Engineers at Stanford University in california have taken a wireless charging system for moving electric vehicles out of the lab and adapted it for real world use.
Three years ago, Stanford electrical engineer Shanhui Fan and Sid Assawaworrarit, a graduate student in his lab, built the first system that could wirelessly recharge objects in motion regardless of the distance using a technique from quantum machanics. However, this only had a 10 per cent power transfer rate.Now the two researchers have developed a switched mode amplifier and feedback circuit that can deliver 92 per cent transfer efficiency.
“This is a significant step toward a practical and efficient system for wirelessly re-charging automobiles and robots, even when they are moving high speeds,” said Fan. “We would have to scale up the power to recharge a moving car, but I don’t think that’s a serious roadblock. For re-charging robots, we’re already within the range of practical usefulness.”
The prototype can wirelessly transmit 10W of electricity to a moving receiver over a distance of up to 62cm, but there aren’t any fundamental obstacles to scaling up a system to transmit the tens or hundreds of kilowatts that a car would need, says Fan, and the transmission takes only a few milliseconds. The only limiting factor will be how fast the car’s batteries, or a supercapacitor, can absorb the power.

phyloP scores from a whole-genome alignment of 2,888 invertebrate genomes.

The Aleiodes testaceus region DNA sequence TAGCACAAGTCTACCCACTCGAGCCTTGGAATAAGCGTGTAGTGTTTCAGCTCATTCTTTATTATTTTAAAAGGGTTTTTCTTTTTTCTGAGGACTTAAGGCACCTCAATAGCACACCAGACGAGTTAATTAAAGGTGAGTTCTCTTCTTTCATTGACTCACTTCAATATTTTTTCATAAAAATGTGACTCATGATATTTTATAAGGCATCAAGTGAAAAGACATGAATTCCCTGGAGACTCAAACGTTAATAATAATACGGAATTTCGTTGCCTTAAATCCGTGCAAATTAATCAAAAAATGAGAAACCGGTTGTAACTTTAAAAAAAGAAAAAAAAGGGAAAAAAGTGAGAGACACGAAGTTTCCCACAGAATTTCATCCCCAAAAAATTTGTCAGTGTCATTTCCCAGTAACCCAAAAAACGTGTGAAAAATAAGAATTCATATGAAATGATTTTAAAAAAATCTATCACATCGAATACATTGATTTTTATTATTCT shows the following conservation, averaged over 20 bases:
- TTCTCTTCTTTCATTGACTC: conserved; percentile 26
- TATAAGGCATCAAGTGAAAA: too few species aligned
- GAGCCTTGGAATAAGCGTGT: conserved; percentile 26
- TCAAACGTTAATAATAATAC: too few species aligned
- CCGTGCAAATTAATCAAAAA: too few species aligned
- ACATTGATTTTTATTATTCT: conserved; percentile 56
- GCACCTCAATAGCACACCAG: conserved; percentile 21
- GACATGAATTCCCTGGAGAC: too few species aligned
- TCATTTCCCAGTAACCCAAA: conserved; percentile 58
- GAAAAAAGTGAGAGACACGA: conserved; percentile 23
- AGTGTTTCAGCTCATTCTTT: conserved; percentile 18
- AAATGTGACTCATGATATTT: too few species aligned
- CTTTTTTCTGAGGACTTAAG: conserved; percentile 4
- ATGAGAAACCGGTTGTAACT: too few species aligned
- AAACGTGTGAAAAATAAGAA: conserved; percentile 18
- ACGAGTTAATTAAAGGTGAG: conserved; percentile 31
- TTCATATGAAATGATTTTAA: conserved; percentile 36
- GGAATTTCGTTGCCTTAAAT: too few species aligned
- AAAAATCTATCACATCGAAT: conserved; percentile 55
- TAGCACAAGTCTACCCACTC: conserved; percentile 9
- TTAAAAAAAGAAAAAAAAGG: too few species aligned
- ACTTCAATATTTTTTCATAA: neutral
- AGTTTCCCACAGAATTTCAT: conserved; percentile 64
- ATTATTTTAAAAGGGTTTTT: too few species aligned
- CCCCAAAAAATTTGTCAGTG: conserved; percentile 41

The design uses a switch-mode amplifier with current-sensing feedback in a parity–time symmetric circuit. The parity–time symmetry guarantees that the effective load impedance on the switch-mode amplifier remains constant, which allows the amplifier maintains high efficiency despite variation of the transfer distance.